The Corvette received a rapturous reception at the Motorama. “Forming a sea of wide-brimmed hats,” wrote Jerry Burton, “the press elbowed for position. To demonstrate the car’s intended audience GM installed an attractive young couple inside the car that adopted various lovers’ lane poses only to break them off abruptly in mock discovery. As the Corvette rotated on its turntable, hydraulic hoses were connected underneath which raised the hood and trunk automatically to open and close as the car turned. The open hood exposed a beautiful engine with the cylinder-head cover made out of gleaming chrome.” NBC’s Dave Garroway, a great sports-car enthusiast, covered the promising newcomer on his Today show.
GM’s market researchers quizzed show goers to get their reactions to the dream cars on display. They reported that “the Corvette was the outstanding experimental car at the show from the standpoint of buying interest. The general reaction to the overall style and appearance of the Corvette was almost entirely favorable, with over 90 percent of respondents making favorable comment. Over 20 percent used superlatives in giving their opinion about it.” Although the die had already been cast, the Division already having decided to produce the Corvette, this was just the support that Chevrolet needed to get the GM board’s approval.
The next five months were a whirlwind of activity as Chevy Engineering, its factories and the glass-fiber supplier in Ashtabula readied the Corvette for production. Project Opel drivetrain chief Mauri Rose tested the bare chassis, but he was desperate to have a body as well to shake down the new sports car. “He said he had made a reservation on the high-speed oval at the Proving Ground at Milford.” This was the recollection of Steve Koss at GM Engineering’s manufacturing site, Parts Fab, where the first production-design body for the Corvette was ready on June 1, 1953.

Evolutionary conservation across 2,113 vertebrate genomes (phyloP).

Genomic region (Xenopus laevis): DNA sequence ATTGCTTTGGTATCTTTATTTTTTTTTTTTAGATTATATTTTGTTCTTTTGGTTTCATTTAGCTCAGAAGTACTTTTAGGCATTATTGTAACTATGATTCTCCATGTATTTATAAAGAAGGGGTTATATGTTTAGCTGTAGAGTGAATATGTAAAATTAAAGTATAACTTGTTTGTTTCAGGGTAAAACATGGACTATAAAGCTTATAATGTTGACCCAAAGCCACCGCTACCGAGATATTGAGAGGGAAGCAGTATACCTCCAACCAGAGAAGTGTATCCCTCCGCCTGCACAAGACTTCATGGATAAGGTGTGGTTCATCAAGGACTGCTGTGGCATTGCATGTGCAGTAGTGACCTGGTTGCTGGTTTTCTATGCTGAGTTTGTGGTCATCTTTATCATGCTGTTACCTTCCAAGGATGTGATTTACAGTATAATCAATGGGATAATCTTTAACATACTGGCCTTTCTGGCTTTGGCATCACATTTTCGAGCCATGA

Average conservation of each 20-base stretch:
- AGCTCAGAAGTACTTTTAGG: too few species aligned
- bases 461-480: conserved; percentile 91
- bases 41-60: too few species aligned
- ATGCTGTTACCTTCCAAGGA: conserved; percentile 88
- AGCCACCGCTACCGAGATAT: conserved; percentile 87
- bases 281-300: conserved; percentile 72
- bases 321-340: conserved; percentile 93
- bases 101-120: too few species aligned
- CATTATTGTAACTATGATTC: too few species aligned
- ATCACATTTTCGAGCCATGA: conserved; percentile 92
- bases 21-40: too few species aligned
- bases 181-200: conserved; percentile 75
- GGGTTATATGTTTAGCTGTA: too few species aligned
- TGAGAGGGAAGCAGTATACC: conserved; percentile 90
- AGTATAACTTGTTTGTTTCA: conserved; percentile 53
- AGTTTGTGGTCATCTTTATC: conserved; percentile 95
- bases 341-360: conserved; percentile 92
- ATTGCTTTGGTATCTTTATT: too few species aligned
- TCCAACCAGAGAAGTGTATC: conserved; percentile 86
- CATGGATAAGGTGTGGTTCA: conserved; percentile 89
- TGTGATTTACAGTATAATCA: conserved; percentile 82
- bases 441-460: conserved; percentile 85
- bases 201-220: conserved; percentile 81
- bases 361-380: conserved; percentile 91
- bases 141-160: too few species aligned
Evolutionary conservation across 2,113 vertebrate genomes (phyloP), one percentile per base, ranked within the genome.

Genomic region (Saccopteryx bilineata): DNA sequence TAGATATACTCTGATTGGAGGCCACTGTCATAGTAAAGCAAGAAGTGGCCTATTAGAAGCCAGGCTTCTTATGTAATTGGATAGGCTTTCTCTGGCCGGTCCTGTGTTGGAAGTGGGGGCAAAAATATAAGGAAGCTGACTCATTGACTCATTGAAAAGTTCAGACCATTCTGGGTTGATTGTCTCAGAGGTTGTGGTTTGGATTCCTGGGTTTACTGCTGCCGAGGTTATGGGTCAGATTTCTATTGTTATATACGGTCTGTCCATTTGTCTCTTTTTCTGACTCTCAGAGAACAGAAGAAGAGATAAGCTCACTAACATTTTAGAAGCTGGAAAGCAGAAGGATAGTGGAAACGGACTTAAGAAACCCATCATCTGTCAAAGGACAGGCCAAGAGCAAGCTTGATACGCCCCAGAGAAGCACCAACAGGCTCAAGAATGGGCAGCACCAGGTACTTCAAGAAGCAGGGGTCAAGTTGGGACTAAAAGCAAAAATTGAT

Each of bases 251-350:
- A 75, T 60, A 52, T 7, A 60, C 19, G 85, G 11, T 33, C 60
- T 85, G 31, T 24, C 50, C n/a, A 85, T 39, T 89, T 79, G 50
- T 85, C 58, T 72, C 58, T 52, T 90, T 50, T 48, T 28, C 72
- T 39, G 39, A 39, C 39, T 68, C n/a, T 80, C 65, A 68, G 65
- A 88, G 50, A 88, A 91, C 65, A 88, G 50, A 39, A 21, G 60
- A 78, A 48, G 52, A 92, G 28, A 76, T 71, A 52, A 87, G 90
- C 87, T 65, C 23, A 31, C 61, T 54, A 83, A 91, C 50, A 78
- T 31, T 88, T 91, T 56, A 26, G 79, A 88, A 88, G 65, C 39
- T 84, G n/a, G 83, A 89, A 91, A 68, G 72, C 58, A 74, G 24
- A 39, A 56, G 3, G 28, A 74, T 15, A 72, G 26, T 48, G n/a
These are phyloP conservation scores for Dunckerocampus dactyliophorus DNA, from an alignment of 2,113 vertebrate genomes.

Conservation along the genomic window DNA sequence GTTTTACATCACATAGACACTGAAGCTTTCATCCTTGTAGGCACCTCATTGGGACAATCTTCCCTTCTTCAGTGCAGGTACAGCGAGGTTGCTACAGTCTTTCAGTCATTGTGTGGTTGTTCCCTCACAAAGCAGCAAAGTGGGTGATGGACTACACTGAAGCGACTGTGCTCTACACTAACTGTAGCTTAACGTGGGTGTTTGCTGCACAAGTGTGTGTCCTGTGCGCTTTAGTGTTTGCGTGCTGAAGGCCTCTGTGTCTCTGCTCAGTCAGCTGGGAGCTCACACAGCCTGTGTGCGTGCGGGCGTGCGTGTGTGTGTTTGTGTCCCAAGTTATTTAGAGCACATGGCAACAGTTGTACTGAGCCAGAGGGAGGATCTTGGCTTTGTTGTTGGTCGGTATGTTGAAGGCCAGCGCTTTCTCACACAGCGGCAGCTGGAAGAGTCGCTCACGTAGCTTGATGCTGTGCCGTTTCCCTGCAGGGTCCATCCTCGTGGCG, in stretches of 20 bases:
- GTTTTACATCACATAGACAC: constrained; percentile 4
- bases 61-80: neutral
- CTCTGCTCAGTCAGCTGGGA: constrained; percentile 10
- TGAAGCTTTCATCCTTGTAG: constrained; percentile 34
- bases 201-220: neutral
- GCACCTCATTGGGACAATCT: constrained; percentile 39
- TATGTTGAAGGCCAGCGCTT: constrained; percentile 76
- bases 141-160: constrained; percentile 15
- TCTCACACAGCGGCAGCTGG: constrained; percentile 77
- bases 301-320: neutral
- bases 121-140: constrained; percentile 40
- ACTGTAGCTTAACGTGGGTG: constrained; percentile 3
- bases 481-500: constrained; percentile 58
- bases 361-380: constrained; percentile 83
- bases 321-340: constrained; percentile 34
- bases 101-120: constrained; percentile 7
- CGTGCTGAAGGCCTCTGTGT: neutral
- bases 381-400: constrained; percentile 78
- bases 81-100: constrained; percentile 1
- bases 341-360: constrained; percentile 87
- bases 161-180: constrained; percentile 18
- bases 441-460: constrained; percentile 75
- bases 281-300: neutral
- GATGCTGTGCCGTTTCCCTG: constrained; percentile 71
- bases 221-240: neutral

“Mauri Rose had been over to Parts Fab,” Koss related, “checking progress of the prototype bodies. Being a three-time winner of the Indy 500, he had the job of building up the mechanical parts for the first Corvettes. As soon as we furnished him with a body, he mounted it on his first chassis, which was waiting at Chevrolet Engineering.”
Maurice Olley also shook down the first version of the chassis he had specified. His daughter had a go in the prototype as well. On one occasion Olley had a visitor, engineer and part-time racing driver Bill Milliken. During a session at the proving ground, Olley said, “I have a new ‘mule’ car we are developing and would like you to tell me what you think about it.”
“I was driving around a handling loop and nearly lost it on a couple of occasions,” Milliken recalled. “Olley reached over and tapped me on the shoulder and said, ‘I just want to mention that this is a prototype car, and it is the only one of these that we have.’ I didn’t realize at the time that it was the first Corvette.” Soon Olley and Rose would have three mules in total, from the five that had been approved, to be put through their paces by R&D engineer William Wolfram during the two months before production was scheduled to begin.
An important opinion would be that of assistant chief engineer Harry Barr, who drove mule serial 856 during the first week of July and then the first production car on July 6. Never intended to be saleable, these first two cars off the Flint line were used for further testing, including durability, then scrapped. “[Car code] C6 has considerable mileage and a Belgian Block test behind it,” Barr advised Ed Cole, “and was in a very noisy condition with excessive rattles in the doors and rear deck.
“Blow-by fumes from the engine were objectionable after a fast run,” said Barr, and “oil smoke is excessive at idle and kick off. With a tail wind the passengers suffer. Carburetor noise level is very tiresome,” Barr continued. “It is all right for a short acceleration demonstration but not enjoyable when going somewhere. Carburetors have a high-pitched whistle off idle and when cracking throttle on run down.” As well, he found, “accelerator pedal is too fast-opening, I could not start on my fine gravel drive without spinning the wheels. Idle stability and general carburetion feel is excellent except as noted.